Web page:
The municipality of Jagna, Bohol is seeing an emerging model in which the local and national government are orchestrating improvements to grow the women-led home-based enterprise of calamay-making.
Jagna is known for calamay, a local delicacy made from glutinous rice. Calamay-making is a century-old industry dominated by home-based women producers. Many of them engage in this livelihood activity as a source of subsistence and not as a business enterprise. A calamay producer normally sells 100-140 pieces a day during peak seasons in May, September, November and December but less than 50 pieces a day on off-peak season. Producers often end up with loans and with minimal profits from their investment.
The growth of the calamay-making industry in Jagna was limited by the product’s shelf life (3-5 days), traditional packaging (use of a coconut shell requiring sterilization), technical and financial limitations of the LGU to grow the industry, and financial and facility limitations that hinderered women calamay producers from getting approval from the Bureau of Food and Drugs (BFAD).
Enhancing the calamay-making industry has long been a development agenda of the local government. However, with the Great Women Project (GWP) efforts to grow calamay-making not only began addressing gender issues, but also introduced comprehensive interventions through a partner convergence strategy. Partner convergence was viewed as the strategy to economically uplift women producers of calamay and their households since it tapped different players with varying interests, mandates and possible contributions to the project.
The local government of Jagna initiated the convergence of stakeholders from the Department of Trade and Industry, Department of Science Technology, Department of Agriculture, Department of Labor and Employment, GWP, local Chamber of Commerce and the academe. The GWP provided a gender take-off point in the convergence strategy, by engaging the local government in the gender analysis of the calamay industry. The local government of Jagna used its appreciation of gender issues in women-dominated industries in the area and facilitated inter-agency inputs to help grow the local calamay-making industry. At the beginning of convergence, the women producers of calamay were resistant to change. However, social marketing of the project convergence initiative convinced 43 out of the 60 producers to participate in the project.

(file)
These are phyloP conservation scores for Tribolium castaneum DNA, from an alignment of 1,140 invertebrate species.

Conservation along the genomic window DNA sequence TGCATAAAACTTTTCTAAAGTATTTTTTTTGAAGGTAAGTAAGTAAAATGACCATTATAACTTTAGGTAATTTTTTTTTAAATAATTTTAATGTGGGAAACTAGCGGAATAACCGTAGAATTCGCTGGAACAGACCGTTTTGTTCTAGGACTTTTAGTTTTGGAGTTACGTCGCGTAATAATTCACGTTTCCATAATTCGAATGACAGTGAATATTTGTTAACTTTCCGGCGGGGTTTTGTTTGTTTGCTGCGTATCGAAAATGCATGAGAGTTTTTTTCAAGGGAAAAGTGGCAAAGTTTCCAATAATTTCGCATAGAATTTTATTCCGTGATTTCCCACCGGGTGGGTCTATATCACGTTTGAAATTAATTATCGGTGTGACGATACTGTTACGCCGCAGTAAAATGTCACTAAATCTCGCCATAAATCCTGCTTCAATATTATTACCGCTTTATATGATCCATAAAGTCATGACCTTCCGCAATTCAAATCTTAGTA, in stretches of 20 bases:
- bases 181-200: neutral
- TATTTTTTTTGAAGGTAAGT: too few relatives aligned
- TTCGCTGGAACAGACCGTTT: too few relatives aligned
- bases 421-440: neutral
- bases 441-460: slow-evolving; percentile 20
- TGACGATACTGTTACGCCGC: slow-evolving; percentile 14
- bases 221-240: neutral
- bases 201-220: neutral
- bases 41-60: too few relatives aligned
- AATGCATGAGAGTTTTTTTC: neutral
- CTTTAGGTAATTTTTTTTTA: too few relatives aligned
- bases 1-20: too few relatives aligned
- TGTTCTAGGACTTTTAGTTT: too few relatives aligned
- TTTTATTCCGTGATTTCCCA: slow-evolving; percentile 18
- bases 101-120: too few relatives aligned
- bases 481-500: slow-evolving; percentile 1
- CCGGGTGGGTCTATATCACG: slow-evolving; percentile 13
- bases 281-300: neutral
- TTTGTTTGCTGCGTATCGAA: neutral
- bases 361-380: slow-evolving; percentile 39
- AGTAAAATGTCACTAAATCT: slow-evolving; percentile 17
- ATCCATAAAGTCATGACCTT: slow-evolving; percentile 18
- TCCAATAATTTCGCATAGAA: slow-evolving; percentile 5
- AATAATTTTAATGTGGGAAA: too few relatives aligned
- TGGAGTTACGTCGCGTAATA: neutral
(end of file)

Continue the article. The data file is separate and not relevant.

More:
As a result of partner convergence, women micro-entrepreneurs increased their knowledge of product development and packaging. The partners further committed to conduct continuous market research and product innovation; standardize raw materials, products and processes; expand market outreach; provide capacity and capability building of women micro-entrepreneurs and establish a common sustainable facility.
Jagna is ensuring the sustainability of women economic empowerment measures independently by identifying project champions at the LGU level and enahancing the capacities of technical working group members.
The convergence strategy adopted in growing the calamay industry has become a model for convergence mechanisms addressing women-led industries in Jagna. It is also serving as a sustainability mechanism for gender-responsive interventions targeting women micro-entrepreneurs.
Written by Ms. Nimfa Lloren, President, LCW and Chairperson, TWG for GWP in Jagna, Bohol